|a little information worse than none?
Apr 24, 2006
Hello once again Dr Bob: Thank you for answering my questions ("not another hypothetical risk question"). I thought I may add an additional comment regarding (mis)information about hiv/aids. My boyfriend had always practised safe sex before. He slipped up with a particular guy and then, equating exposure with transmission, thought "if this bloke's got it, then I've got it already, so I might as well continue to have unprotected sex". A little information can also be harmful; the message that hiv is somewhat difficult to get hardly ever gets across, so much effort going into campaigning for safe sex. It hurts to think that had my bf known that he probably wasn't infected that first time, he would have avoided further exposure. Now we've had the results of his blood tests. His viral load is 12300 and his T-cell count is 294. His doctor has recommended he should start treatment but he refuses to do so. It may be that this is still the "denial" phase (diagnosis was only two months ago). Thanks once again, I'm a true fan of yours. Martin.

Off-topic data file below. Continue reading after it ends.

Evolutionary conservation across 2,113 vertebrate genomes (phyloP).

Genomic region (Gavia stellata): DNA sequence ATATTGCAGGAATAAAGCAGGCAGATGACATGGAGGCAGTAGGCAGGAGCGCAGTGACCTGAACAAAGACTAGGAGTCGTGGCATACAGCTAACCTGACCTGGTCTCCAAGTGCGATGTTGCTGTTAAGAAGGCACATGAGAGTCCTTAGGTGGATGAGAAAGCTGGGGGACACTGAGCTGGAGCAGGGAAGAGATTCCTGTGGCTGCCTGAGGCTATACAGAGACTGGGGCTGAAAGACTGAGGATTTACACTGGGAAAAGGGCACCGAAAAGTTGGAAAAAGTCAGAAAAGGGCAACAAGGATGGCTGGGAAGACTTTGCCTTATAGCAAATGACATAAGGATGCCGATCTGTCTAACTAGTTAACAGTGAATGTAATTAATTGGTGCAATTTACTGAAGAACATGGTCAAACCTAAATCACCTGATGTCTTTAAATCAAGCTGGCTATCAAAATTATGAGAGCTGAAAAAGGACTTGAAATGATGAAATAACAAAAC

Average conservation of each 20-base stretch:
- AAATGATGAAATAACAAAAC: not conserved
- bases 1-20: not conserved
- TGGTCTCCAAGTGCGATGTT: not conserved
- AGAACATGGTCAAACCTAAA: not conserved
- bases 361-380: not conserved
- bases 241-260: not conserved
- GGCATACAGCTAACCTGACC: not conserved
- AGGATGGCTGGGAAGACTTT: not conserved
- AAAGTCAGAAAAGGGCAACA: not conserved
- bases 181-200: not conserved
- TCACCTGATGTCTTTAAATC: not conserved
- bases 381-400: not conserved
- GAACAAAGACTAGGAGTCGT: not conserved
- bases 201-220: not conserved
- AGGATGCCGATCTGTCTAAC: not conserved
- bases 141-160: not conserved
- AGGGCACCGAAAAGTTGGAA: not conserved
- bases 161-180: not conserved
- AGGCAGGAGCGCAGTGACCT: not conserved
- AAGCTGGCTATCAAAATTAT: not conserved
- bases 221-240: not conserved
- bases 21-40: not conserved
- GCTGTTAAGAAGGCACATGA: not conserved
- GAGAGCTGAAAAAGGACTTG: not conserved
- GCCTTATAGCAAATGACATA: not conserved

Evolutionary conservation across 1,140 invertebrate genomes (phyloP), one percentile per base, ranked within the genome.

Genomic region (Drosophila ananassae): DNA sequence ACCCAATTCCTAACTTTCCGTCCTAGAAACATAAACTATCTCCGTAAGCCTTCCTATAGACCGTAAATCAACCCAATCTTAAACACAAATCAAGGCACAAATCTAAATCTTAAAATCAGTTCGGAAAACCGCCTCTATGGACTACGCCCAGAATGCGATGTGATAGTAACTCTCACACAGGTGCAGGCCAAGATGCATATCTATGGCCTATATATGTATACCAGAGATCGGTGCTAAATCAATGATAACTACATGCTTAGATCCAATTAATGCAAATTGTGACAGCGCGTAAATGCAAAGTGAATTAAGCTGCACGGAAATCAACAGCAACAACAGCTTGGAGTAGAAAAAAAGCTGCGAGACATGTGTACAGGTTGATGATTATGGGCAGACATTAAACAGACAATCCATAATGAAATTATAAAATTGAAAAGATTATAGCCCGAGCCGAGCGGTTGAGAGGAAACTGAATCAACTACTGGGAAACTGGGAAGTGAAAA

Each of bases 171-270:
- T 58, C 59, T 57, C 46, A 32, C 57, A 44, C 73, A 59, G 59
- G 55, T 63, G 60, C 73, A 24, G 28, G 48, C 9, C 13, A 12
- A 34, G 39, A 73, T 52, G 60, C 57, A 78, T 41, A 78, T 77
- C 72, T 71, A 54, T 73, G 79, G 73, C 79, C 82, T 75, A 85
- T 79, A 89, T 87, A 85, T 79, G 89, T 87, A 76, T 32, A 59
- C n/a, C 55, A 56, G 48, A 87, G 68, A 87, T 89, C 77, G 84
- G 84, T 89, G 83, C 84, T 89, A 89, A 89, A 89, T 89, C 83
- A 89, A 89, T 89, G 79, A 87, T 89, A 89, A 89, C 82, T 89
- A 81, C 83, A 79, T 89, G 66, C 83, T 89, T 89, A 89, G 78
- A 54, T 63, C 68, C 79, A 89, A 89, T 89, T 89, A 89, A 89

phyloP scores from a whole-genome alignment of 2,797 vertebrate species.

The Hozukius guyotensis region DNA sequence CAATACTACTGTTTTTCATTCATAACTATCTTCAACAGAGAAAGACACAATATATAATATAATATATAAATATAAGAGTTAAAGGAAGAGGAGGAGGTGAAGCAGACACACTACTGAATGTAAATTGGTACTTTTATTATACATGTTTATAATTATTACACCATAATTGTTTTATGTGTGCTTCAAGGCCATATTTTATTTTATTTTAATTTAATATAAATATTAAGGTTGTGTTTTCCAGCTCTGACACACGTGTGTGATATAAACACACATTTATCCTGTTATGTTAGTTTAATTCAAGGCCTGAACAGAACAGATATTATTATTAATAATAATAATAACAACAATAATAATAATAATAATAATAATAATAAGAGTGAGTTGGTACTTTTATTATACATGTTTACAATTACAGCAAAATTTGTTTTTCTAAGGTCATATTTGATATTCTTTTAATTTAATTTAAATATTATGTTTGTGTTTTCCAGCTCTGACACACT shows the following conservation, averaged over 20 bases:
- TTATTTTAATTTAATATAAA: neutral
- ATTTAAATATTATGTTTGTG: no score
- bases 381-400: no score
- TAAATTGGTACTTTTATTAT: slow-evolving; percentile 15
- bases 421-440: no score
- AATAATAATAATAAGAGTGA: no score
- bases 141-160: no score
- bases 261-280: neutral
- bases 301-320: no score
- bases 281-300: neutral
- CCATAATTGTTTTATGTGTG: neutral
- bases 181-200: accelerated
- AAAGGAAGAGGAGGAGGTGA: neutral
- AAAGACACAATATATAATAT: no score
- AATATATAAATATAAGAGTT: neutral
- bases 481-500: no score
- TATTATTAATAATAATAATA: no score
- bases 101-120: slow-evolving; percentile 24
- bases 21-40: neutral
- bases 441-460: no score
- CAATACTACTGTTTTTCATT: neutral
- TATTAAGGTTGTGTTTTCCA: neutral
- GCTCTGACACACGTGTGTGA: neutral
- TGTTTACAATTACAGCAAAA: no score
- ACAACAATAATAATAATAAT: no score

| Response from Dr. Frascino
"Equating exposure with transmission" is a common misconception that can lead to irrational HIV fears and, in your boyfriend's case, behavior that can ultimately be destructive. It highlights once again the failures of our current HIV/AIDS education program. The current neo-puritanical, sex-phobic, abstinence-only-sex-education policies being pushed by Bush and cronies aren't helping the situation. We must all continue to demand science-based HIV/AIDS education at all levels.
Your boyfriend may well be going through a period of adjustment to his new reality of being HIV positive. I agree that if his counts are consistently in the 300 range, he should consider beginning HAART. Encourage him to continue having regular follow-up visits with an HIV/AIDS specialist. Perhaps he'll even let you accompany him to the visits. A competent HIV/AIDS specialist should be able to help him understand his current situation including the risks/benefits of beginning HAART. Also, encourage him to spend some time reading the information on this site and related links. Ultimately, the decision if and when to start meds is his. You should just try to make sure fear and denial aren't abnormally influencing his decision-making process.
Good luck to you both. I'm here if you need me.
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